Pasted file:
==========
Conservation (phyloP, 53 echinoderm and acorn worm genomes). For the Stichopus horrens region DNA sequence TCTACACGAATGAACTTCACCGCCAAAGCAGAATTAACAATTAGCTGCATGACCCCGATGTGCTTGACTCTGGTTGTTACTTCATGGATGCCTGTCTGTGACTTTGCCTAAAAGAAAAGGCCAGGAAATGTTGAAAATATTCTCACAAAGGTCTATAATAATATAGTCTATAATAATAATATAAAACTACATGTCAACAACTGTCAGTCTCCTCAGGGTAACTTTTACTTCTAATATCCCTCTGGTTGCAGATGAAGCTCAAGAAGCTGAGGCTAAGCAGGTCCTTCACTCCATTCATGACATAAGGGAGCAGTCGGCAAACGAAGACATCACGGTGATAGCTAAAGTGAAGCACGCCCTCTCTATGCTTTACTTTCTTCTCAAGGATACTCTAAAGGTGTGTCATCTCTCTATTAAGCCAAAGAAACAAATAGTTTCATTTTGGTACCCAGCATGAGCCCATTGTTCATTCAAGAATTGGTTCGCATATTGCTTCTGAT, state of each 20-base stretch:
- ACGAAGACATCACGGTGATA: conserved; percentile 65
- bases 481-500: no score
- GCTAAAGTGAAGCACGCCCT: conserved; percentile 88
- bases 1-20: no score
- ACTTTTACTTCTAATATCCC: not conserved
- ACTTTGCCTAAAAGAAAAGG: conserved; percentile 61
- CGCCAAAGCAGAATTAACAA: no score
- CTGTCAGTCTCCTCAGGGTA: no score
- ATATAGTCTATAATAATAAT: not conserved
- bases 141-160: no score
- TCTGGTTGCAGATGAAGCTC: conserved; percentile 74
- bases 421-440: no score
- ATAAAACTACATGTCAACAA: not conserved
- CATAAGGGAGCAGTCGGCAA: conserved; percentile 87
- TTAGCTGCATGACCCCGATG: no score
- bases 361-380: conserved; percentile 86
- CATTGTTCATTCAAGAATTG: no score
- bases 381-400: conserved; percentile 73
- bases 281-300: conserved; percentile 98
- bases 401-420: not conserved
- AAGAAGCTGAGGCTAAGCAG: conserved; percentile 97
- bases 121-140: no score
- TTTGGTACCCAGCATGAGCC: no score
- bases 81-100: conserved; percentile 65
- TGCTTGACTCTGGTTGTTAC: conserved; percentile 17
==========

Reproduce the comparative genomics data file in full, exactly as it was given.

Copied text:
Conservation (phyloP, 53 echinoderm and acorn worm genomes). For the Stichopus horrens region DNA sequence TCTACACGAATGAACTTCACCGCCAAAGCAGAATTAACAATTAGCTGCATGACCCCGATGTGCTTGACTCTGGTTGTTACTTCATGGATGCCTGTCTGTGACTTTGCCTAAAAGAAAAGGCCAGGAAATGTTGAAAATATTCTCACAAAGGTCTATAATAATATAGTCTATAATAATAATATAAAACTACATGTCAACAACTGTCAGTCTCCTCAGGGTAACTTTTACTTCTAATATCCCTCTGGTTGCAGATGAAGCTCAAGAAGCTGAGGCTAAGCAGGTCCTTCACTCCATTCATGACATAAGGGAGCAGTCGGCAAACGAAGACATCACGGTGATAGCTAAAGTGAAGCACGCCCTCTCTATGCTTTACTTTCTTCTCAAGGATACTCTAAAGGTGTGTCATCTCTCTATTAAGCCAAAGAAACAAATAGTTTCATTTTGGTACCCAGCATGAGCCCATTGTTCATTCAAGAATTGGTTCGCATATTGCTTCTGAT, state of each 20-base stretch:
- ACGAAGACATCACGGTGATA: conserved; percentile 65
- bases 481-500: no score
- GCTAAAGTGAAGCACGCCCT: conserved; percentile 88
- bases 1-20: no score
- ACTTTTACTTCTAATATCCC: not conserved
- ACTTTGCCTAAAAGAAAAGG: conserved; percentile 61
- CGCCAAAGCAGAATTAACAA: no score
- CTGTCAGTCTCCTCAGGGTA: no score
- ATATAGTCTATAATAATAAT: not conserved
- bases 141-160: no score
- TCTGGTTGCAGATGAAGCTC: conserved; percentile 74
- bases 421-440: no score
- ATAAAACTACATGTCAACAA: not conserved
- CATAAGGGAGCAGTCGGCAA: conserved; percentile 87
- TTAGCTGCATGACCCCGATG: no score
- bases 361-380: conserved; percentile 86
- CATTGTTCATTCAAGAATTG: no score
- bases 381-400: conserved; percentile 73
- bases 281-300: conserved; percentile 98
- bases 401-420: not conserved
- AAGAAGCTGAGGCTAAGCAG: conserved; percentile 97
- bases 121-140: no score
- TTTGGTACCCAGCATGAGCC: no score
- bases 81-100: conserved; percentile 65
- TGCTTGACTCTGGTTGTTAC: conserved; percentile 17